The Fighter: The Daytona Cobra Coupe’s Last Race

Carroll Shelby’s two Daytona Cobra Coupes’ impressive showing in their first season in the US and Europe in 1964 finally convinced some cool-eyed skeptics within Ford management that the ex-Texas chicken farmer and his small team of Southern California racers might actually have the “right stuff” to compete on an international level. They awarded Shelby their nascent Ford GT40 program for 1965. Ford’s master plan was to have Shelby cancel his Cobra program at the end of ’64 so the Texan’s experienced crew could focus entirely on their GT40 program.

Ray Geddes, a financial and operations manager at Ford, however, realized that while Ford’s still-problematic GT40 program was still being sorted out, Shelby’s Daytona Cobras could continue to lead Ford’s charge against Ferrari in the GT category. All Ford had to do was find a team other than Shelby’s to run them. Alan Mann Racing in the UK was the natural choice. Mann’s privateer successes with Ford rally cars in Britain had led to Ford contracting him to run a combined Ford team for the 1964 season. As a result of Mann’s success, he was contracted by Ford to run Shelby’s Daytona Coupes in Europe in ‘65. Their impressive goal would be to secure the FIA’s World GT Championship against Jaguar, Ferrari and Aston Martin, while Shelby’s California team focused their attention on sorting out Ford’s GT40 program in the Prototype category.

Shelby team mechanic Charlie Agapiou, an ex-pat Brit who had been working on the Daytonas during the ’64 season was the perfect choice to be the crew chief for Mann’s British Cobra team in Europe. Shelby team-driver Bob Bondurant approached Carroll and asked if he could drive for Mann’s Cobra team. Bondurant felt his future career lay in having a successful race season in Europe and he’d won Le Mans in ’64 in Daytona Coupe CSX 2299 with co-driver Dan Gurney. Carroll gave the okay and Bondurant flew into Heathrow to be picked up and report for team duty. It didn’t go as Bondo’ had envisioned. Bob got off his flight in Heathrow to find Mann had come to the airport personally to meet him. Bondurant introduced himself at which time Mann handed him a return ticket for a flight back to the ‘States! He explained he already had his own ace drivers, British stars, Sir John Whitmore and Jack Sears, and thus he didn’t need Bob. Thinking quickly, Bob explained he’d been personally approved by Shelby and extolled the virtues of Mann having a third driver. Mann finally reluctantly relented, making it clear Bob was never to place above his English countrymen. Bob agreed, but later shared that at the moment a fire had been lit within him and he made it a personal goal to make sure he won as often as he could.

This background leads us to the story of Daytona Cobra Coupe CSX 2601, seen here at the last race of the '65 season in August of ‘65 at Enna, Sicily, driven by Bondurant. The damage shows the ferocity of the fight between Bondo’ and his Mann teammate, Jack Sears, who was driving Daytona CSX 2299.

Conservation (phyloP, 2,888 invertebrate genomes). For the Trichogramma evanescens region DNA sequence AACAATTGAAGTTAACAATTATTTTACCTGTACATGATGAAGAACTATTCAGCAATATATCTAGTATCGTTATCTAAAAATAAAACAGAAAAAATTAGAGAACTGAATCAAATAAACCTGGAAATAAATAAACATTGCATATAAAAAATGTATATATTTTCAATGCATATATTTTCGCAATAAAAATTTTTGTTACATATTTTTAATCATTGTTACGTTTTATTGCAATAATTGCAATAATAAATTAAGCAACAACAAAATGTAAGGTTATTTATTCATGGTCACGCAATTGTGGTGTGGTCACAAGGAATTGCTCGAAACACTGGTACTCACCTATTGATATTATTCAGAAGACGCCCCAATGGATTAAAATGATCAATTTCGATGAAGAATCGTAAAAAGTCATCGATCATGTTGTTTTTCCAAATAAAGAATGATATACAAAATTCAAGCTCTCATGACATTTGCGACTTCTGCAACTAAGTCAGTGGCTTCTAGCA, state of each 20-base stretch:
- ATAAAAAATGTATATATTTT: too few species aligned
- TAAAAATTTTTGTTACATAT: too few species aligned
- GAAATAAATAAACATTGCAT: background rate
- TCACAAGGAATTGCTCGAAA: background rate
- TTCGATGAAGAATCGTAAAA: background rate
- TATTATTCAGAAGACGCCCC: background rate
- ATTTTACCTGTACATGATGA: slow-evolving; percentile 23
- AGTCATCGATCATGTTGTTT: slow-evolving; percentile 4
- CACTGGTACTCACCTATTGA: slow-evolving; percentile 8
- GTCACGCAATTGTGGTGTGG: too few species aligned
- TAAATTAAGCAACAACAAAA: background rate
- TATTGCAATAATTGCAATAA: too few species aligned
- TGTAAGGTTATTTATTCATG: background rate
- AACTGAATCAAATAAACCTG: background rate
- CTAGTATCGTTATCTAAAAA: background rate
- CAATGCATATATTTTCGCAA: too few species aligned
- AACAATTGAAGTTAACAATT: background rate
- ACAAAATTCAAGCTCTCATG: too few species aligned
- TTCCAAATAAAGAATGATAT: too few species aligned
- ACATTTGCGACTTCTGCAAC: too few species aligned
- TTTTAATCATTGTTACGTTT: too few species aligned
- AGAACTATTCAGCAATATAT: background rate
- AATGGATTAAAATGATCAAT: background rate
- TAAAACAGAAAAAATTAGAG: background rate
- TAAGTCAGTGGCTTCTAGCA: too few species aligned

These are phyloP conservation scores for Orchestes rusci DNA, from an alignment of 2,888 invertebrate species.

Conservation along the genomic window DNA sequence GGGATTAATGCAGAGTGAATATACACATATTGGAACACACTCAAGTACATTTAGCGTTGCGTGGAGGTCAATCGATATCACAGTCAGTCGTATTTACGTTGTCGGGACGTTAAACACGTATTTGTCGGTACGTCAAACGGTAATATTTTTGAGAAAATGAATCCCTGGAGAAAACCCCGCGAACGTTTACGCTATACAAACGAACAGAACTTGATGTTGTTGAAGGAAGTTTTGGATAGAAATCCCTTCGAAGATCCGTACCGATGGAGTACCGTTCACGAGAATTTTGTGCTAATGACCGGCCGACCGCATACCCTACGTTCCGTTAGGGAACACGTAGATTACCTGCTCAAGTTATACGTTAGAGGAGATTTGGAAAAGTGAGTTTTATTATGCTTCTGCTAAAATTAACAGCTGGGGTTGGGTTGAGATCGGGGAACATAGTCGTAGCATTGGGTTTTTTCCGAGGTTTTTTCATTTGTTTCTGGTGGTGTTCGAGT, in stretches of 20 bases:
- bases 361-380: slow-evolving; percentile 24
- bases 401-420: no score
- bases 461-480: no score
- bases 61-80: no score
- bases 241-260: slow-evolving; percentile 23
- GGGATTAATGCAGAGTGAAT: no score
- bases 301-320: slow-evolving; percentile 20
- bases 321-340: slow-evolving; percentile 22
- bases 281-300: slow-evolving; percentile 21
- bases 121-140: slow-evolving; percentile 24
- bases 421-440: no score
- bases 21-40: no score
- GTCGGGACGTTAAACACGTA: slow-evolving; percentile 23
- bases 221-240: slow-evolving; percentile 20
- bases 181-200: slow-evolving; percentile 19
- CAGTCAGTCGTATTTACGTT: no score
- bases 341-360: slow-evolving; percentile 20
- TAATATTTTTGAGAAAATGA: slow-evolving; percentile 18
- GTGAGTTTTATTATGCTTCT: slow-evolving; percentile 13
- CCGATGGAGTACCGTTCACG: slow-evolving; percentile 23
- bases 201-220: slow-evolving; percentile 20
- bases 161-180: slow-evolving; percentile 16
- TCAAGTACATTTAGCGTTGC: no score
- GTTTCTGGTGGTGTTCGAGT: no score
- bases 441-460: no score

Bondo had already secured the FIA World GT Championship in CSX 2601 a month earlier at the Reims 12 Hour in France. With the championship secured and going into the last race of the season in Italy, team manager Mann once again ordered Bondo' to run second, probably thinking this time he would acquiesce. Bob agreed if, they were really going to race against the Ferraris. Bondo’ knew the Daytonas were faster than the three Ferrari LM prototypes and felt he could win overall. Mann however, only cared about the GT win points and told Sears to cruise. Knowing it was the last race ever for the Daytonas, Bondurant decided to, once again, ignore team orders and go for the overall win, which would mean challenging Sears as well. At first Bondurant followed team orders allowing Sears to lead, but this was letting the Ferraris get too far ahead!  Bondurant went for the lead, but his English teammate kept dropping a wheel off the track to keep the American at bay, heaving stones and debris at the American. It was a vicious fight, but Bondo’ finally fought his way by and went after the Ferraris.

Bondo passed all three Ferraris and would have won overall, but a "SLOW... TIRES" sign from the Goodyear rep’ on pit row forced him to back off. Was it an order from Mann or Goodyear? Bondo reluctantly let Nino Vacarella, in the fastest LM, by but still took the GT win. After the checker Bondo' checked his tires… they were down to the cord! The rest of the Coupe wasn’t in great shape either as Bondo had refused to back away from Sears’ attempts to thwart his attack.

After the race, the five Daytona Coupes in Europe were gathered back at Mann’s race shop to be returned to Shelby’s in the U.S. They were in the UK under bond and had to be exported out of the country by a certain date or pay a hefty tax. Shelby refused to pay the cost of having them shipped back, now being focused on the Ford GT program. After many pleading Telexes to Shelby’s office explaining the situation, with no response, Mann finally explained that if they weren’t shipped out of the country in time, the tax authorities would dump them into the North Sea. Still no response.

Alan Mann ultimately couldn’t stand the thought that these American champions would be destroyed and lost to history. He paid to have them shipped back to Shelby’s out of his own pocket. By doing so the man whose British patriotism was so strong that he’d ordered Bondurant to let his British drivers win, saved for history what is arguably America’s Greatest Race Car.

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